Outrage has engulfed British politics today after a senior Government minister was filmed choke-slamming an apparently peaceful protester against a wall on Thursday evening.
Mark Field MP, a minister in the Foreign Office, was attending a black-tie dinner in Mansion House, London at which Chancellor of the Exchequer Philip Hammond and Governor of the Bank of England Mark Carney were keynote speakers.
The event was infiltrated by climate change activists from environment charity Greenpeace. Footage has since emerged of the protesters being removed by security staff.
However, one of the protesters, who has since been identified as long-time Greenpeace activist Janet Barker, broke away from security staff and moved hurriedly towards the main table, where Hammond and Carney were seated.
The formally-dressed attendees watched on in shock as the equally formally-dressed protester was then stopped in her tracks and forced out of the room by Field.
As Barker arrives behind him, Field can be seen leaping out of his chair and lunging towards her, apparently holding her against the wall by her neck.
He is then seen leading her out of the room, requesting assistance from nearby staff to “remove this person”, as Barker continues to flail and resist.
Soon after the incident, Field issued an apology for his conduct, in which he stated that he “deeply regrets” his actions and apologised to Barker “unreservedly”.
He went on to explain his actions: “In the confusion many guests understandably felt threatened and when one protester rushed past me towards the top table I instinctively reacted.”
Field also said that he would be referring himself to the Cabinet Office to investigate whether he broke the ministerial code.
The Government also announced that he would be suspended from his position as Minister of State for Asia and the Pacific while an investigation into the episode is carried out.
The incident has ignited a fierce debate among senior politicians. Dawn Butler, Labour MP and shadow women and equalities minister, called Field’s behaviour “horrific” and said that he “must immediately be suspended or sacked”.
However, several of Field’s Conservative colleagues came to his defence. Fellow Tory MP Johnny Mercer said that, in the current political climate, Field’s actions were understandable.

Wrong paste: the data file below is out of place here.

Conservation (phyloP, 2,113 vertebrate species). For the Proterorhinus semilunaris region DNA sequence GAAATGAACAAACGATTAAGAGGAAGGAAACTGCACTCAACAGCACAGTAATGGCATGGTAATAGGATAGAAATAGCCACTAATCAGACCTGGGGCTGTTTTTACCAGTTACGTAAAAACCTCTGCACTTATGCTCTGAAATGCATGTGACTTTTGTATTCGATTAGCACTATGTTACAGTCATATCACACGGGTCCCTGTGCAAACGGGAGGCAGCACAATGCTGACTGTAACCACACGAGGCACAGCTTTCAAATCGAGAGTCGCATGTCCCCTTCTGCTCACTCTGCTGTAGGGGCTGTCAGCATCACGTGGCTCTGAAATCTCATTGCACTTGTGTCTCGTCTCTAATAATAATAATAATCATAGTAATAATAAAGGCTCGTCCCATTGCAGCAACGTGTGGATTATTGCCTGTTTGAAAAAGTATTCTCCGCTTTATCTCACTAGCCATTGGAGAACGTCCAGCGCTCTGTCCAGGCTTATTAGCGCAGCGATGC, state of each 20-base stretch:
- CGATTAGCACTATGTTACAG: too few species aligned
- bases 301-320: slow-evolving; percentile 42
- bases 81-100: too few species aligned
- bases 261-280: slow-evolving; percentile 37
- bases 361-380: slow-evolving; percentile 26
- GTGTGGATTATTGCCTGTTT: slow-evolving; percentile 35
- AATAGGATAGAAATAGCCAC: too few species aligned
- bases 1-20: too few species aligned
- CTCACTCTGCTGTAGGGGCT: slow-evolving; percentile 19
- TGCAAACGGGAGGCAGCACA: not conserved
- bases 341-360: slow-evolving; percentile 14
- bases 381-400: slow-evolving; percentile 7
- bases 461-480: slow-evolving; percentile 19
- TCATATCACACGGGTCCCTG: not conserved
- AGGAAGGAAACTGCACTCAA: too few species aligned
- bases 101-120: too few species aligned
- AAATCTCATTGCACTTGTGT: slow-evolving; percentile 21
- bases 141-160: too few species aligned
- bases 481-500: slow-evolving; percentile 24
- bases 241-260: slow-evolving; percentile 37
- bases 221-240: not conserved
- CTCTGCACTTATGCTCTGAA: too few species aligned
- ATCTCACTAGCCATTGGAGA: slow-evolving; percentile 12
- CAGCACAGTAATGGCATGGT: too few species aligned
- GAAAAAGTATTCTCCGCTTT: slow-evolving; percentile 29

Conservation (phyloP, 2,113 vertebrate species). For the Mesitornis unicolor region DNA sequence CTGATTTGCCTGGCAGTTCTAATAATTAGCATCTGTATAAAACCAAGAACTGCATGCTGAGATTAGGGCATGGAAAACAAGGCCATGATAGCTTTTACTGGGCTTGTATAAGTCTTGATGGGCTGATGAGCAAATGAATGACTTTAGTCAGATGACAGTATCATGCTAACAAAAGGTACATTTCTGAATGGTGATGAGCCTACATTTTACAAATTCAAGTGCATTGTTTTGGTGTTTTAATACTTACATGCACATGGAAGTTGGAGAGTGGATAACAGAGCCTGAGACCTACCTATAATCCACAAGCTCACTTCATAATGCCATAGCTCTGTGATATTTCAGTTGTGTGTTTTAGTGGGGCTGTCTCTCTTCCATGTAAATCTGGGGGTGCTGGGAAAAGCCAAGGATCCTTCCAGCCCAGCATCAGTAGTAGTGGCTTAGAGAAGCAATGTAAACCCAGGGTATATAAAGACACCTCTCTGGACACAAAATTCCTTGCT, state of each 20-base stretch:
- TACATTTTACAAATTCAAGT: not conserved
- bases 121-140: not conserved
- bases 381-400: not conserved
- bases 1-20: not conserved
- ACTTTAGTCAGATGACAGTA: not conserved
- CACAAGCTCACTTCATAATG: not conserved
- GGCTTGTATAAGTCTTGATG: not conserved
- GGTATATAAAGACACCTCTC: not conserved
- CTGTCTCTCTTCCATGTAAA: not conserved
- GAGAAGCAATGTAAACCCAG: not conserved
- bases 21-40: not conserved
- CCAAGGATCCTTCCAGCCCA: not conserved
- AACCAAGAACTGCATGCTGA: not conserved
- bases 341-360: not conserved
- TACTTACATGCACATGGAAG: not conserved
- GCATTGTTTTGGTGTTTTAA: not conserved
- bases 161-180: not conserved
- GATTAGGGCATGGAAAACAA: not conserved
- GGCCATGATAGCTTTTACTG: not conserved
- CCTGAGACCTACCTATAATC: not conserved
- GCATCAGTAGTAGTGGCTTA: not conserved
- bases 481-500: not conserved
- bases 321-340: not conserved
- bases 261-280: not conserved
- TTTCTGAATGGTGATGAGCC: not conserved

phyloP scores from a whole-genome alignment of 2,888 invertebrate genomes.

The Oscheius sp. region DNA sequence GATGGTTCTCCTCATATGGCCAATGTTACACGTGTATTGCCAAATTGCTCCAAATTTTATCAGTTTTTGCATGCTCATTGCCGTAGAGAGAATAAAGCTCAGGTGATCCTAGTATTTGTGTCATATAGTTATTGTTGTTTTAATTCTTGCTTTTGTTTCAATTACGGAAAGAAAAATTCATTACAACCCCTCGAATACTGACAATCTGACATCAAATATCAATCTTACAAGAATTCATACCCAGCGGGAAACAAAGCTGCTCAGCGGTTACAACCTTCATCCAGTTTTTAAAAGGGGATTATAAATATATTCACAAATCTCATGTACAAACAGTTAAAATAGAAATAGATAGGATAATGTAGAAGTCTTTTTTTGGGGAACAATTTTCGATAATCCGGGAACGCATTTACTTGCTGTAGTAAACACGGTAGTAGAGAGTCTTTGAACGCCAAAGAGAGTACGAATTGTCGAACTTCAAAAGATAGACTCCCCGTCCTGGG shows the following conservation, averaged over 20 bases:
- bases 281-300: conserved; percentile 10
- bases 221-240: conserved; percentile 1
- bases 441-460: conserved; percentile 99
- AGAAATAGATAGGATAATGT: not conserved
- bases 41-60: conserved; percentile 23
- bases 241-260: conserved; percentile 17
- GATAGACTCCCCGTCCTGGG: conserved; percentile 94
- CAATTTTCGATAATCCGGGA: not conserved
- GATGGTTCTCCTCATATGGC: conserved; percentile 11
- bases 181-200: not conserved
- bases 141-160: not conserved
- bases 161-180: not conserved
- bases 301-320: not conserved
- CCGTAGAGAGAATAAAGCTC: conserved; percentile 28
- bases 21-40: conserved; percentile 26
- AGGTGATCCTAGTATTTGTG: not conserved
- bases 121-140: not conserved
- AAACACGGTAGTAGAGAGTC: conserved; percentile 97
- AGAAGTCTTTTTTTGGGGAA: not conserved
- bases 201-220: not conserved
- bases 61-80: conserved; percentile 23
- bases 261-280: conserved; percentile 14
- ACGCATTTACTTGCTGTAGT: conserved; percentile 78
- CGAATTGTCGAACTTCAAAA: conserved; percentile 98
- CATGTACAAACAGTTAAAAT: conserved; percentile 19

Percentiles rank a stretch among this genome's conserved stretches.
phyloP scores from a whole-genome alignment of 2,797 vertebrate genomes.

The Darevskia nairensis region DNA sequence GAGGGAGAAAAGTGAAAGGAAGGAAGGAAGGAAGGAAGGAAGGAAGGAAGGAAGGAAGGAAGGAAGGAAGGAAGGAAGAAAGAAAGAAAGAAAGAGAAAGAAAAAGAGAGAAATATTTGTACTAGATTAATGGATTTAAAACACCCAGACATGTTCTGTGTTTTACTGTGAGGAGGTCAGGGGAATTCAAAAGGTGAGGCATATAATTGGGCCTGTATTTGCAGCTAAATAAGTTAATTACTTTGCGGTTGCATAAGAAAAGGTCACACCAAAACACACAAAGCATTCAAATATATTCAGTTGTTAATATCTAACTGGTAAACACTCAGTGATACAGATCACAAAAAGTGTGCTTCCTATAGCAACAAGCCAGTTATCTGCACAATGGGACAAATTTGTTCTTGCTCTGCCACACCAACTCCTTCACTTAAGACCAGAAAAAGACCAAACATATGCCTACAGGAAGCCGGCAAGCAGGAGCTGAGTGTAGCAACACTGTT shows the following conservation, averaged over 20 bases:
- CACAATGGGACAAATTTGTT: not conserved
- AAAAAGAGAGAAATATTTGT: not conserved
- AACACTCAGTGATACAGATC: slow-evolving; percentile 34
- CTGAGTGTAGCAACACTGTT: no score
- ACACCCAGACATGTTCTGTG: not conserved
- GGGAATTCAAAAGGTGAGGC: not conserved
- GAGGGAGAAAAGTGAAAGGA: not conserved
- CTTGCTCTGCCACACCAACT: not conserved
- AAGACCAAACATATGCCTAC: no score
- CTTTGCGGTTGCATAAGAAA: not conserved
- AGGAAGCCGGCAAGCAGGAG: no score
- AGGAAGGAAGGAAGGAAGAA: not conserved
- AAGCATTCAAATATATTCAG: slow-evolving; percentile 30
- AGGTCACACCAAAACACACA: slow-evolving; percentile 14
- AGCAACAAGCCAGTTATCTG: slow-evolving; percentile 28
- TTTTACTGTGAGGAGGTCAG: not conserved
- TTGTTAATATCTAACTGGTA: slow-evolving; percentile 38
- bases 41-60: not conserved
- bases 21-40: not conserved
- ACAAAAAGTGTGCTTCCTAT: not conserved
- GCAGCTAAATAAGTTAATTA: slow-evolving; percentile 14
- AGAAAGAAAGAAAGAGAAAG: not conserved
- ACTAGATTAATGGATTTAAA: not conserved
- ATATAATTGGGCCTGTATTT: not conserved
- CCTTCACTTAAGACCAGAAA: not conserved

“He [Field] panicked, he’s not trained in restraint and arrest,” he said. “And if you think this is ‘serious violence’ you may need to recalibrate your sensitivities.”
Some people have caused controversy by invoking Jo Cox, a Labour MP who was killed by a far-right terrorist in 2016, as an explanation for Field’s insecurity around the protesters.
Bob Stewart, another Conservative MP, suggested to BBC Radio 4’s World at One programme that Field may have chosen to target Barker’s neck because if he had “touched her anywhere else he’d probably have been deemed highly inappropriate”.
The incident has placed Foreign Secretary Jeremy Hunt in an awkward position. As well as currently battling his predecessor Boris Johnson for the leadership of the Conservative Party, Hunt is also Field’s boss at the Foreign Office.
In response to Field’s apology, Hunt sought to defend his colleague’s actions, but also stressed the need for a comprehensive investigation to learn the facts of what had happened.
“Mark [Field] has issued a full and unreserved apology,” he said. “In his interest and in the interest of the lady involved, we need a proper [Cabinet Office] inquiry and that’s what is going to happen.”
Barker has since spoken to the BBC to express her horror at the way Field behaved towards her. She described his actions as “really over the top”.
Barker went on to say that she “didn’t expect to be grabbed by the neck”, and to emphasise the fact that the protest was peaceful, saying the activists had only planned to “stand there dignified”.
You can watch the footage of the entire incident below.